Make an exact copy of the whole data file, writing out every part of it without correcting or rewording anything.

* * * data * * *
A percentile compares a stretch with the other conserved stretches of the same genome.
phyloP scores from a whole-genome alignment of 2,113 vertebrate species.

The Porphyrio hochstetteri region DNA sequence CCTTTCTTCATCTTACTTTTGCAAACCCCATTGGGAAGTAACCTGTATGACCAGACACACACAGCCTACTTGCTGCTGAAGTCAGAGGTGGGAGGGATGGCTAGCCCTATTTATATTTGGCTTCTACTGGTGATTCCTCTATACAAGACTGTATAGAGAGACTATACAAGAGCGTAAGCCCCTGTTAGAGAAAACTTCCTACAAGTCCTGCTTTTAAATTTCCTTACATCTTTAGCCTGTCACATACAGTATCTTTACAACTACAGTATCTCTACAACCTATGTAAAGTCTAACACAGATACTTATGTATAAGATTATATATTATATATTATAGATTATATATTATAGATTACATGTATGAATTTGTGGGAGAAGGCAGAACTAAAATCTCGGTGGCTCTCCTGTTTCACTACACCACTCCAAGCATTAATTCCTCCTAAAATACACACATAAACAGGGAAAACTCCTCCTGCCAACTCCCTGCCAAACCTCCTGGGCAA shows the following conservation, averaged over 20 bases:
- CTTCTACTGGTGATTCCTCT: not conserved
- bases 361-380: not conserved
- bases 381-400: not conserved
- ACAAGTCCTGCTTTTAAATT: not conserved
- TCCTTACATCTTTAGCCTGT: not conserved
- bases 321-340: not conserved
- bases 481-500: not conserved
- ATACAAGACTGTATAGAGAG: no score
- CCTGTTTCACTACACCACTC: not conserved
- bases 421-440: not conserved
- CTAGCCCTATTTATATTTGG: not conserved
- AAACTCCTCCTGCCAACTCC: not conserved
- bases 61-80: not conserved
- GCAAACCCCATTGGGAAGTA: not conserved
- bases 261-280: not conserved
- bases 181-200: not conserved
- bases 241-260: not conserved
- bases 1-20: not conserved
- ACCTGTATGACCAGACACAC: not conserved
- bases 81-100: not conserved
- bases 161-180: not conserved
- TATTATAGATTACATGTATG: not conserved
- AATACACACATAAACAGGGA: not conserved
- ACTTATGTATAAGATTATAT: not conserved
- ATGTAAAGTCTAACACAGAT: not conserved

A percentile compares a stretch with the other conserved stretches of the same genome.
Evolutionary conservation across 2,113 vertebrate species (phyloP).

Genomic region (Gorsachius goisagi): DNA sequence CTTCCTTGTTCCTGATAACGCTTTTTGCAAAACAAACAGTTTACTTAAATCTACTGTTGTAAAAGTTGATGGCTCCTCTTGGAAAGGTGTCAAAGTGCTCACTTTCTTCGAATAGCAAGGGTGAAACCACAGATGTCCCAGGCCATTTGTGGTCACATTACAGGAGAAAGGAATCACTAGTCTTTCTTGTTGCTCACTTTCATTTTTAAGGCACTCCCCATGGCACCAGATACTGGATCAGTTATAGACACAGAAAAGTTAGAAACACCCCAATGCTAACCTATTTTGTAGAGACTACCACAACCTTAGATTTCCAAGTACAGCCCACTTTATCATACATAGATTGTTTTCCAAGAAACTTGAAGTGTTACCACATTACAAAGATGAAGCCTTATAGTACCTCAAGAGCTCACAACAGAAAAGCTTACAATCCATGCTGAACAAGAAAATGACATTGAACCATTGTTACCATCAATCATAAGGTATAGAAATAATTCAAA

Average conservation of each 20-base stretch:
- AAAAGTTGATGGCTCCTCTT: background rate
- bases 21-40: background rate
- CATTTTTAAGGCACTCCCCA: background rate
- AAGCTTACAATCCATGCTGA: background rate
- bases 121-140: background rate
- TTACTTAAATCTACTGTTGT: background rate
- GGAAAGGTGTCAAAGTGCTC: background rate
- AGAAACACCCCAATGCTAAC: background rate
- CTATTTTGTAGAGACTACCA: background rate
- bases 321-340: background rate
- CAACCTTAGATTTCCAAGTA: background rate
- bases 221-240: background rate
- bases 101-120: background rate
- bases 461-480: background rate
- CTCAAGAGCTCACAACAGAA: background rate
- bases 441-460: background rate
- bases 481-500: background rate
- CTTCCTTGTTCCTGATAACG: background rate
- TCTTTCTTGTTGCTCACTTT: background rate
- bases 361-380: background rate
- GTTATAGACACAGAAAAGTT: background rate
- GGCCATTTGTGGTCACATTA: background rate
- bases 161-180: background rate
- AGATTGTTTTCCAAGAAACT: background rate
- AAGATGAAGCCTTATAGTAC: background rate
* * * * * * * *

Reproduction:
A percentile compares a stretch with the other conserved stretches of the same genome.
phyloP scores from a whole-genome alignment of 2,113 vertebrate species.

The Porphyrio hochstetteri region DNA sequence CCTTTCTTCATCTTACTTTTGCAAACCCCATTGGGAAGTAACCTGTATGACCAGACACACACAGCCTACTTGCTGCTGAAGTCAGAGGTGGGAGGGATGGCTAGCCCTATTTATATTTGGCTTCTACTGGTGATTCCTCTATACAAGACTGTATAGAGAGACTATACAAGAGCGTAAGCCCCTGTTAGAGAAAACTTCCTACAAGTCCTGCTTTTAAATTTCCTTACATCTTTAGCCTGTCACATACAGTATCTTTACAACTACAGTATCTCTACAACCTATGTAAAGTCTAACACAGATACTTATGTATAAGATTATATATTATATATTATAGATTATATATTATAGATTACATGTATGAATTTGTGGGAGAAGGCAGAACTAAAATCTCGGTGGCTCTCCTGTTTCACTACACCACTCCAAGCATTAATTCCTCCTAAAATACACACATAAACAGGGAAAACTCCTCCTGCCAACTCCCTGCCAAACCTCCTGGGCAA shows the following conservation, averaged over 20 bases:
- CTTCTACTGGTGATTCCTCT: not conserved
- bases 361-380: not conserved
- bases 381-400: not conserved
- ACAAGTCCTGCTTTTAAATT: not conserved
- TCCTTACATCTTTAGCCTGT: not conserved
- bases 321-340: not conserved
- bases 481-500: not conserved
- ATACAAGACTGTATAGAGAG: no score
- CCTGTTTCACTACACCACTC: not conserved
- bases 421-440: not conserved
- CTAGCCCTATTTATATTTGG: not conserved
- AAACTCCTCCTGCCAACTCC: not conserved
- bases 61-80: not conserved
- GCAAACCCCATTGGGAAGTA: not conserved
- bases 261-280: not conserved
- bases 181-200: not conserved
- bases 241-260: not conserved
- bases 1-20: not conserved
- ACCTGTATGACCAGACACAC: not conserved
- bases 81-100: not conserved
- bases 161-180: not conserved
- TATTATAGATTACATGTATG: not conserved
- AATACACACATAAACAGGGA: not conserved
- ACTTATGTATAAGATTATAT: not conserved
- ATGTAAAGTCTAACACAGAT: not conserved

A percentile compares a stretch with the other conserved stretches of the same genome.
Evolutionary conservation across 2,113 vertebrate species (phyloP).

Genomic region (Gorsachius goisagi): DNA sequence CTTCCTTGTTCCTGATAACGCTTTTTGCAAAACAAACAGTTTACTTAAATCTACTGTTGTAAAAGTTGATGGCTCCTCTTGGAAAGGTGTCAAAGTGCTCACTTTCTTCGAATAGCAAGGGTGAAACCACAGATGTCCCAGGCCATTTGTGGTCACATTACAGGAGAAAGGAATCACTAGTCTTTCTTGTTGCTCACTTTCATTTTTAAGGCACTCCCCATGGCACCAGATACTGGATCAGTTATAGACACAGAAAAGTTAGAAACACCCCAATGCTAACCTATTTTGTAGAGACTACCACAACCTTAGATTTCCAAGTACAGCCCACTTTATCATACATAGATTGTTTTCCAAGAAACTTGAAGTGTTACCACATTACAAAGATGAAGCCTTATAGTACCTCAAGAGCTCACAACAGAAAAGCTTACAATCCATGCTGAACAAGAAAATGACATTGAACCATTGTTACCATCAATCATAAGGTATAGAAATAATTCAAA

Average conservation of each 20-base stretch:
- AAAAGTTGATGGCTCCTCTT: background rate
- bases 21-40: background rate
- CATTTTTAAGGCACTCCCCA: background rate
- AAGCTTACAATCCATGCTGA: background rate
- bases 121-140: background rate
- TTACTTAAATCTACTGTTGT: background rate
- GGAAAGGTGTCAAAGTGCTC: background rate
- AGAAACACCCCAATGCTAAC: background rate
- CTATTTTGTAGAGACTACCA: background rate
- bases 321-340: background rate
- CAACCTTAGATTTCCAAGTA: background rate
- bases 221-240: background rate
- bases 101-120: background rate
- bases 461-480: background rate
- CTCAAGAGCTCACAACAGAA: background rate
- bases 441-460: background rate
- bases 481-500: background rate
- CTTCCTTGTTCCTGATAACG: background rate
- TCTTTCTTGTTGCTCACTTT: background rate
- bases 361-380: background rate
- GTTATAGACACAGAAAAGTT: background rate
- GGCCATTTGTGGTCACATTA: background rate
- bases 161-180: background rate
- AGATTGTTTTCCAAGAAACT: background rate
- AAGATGAAGCCTTATAGTAC: background rate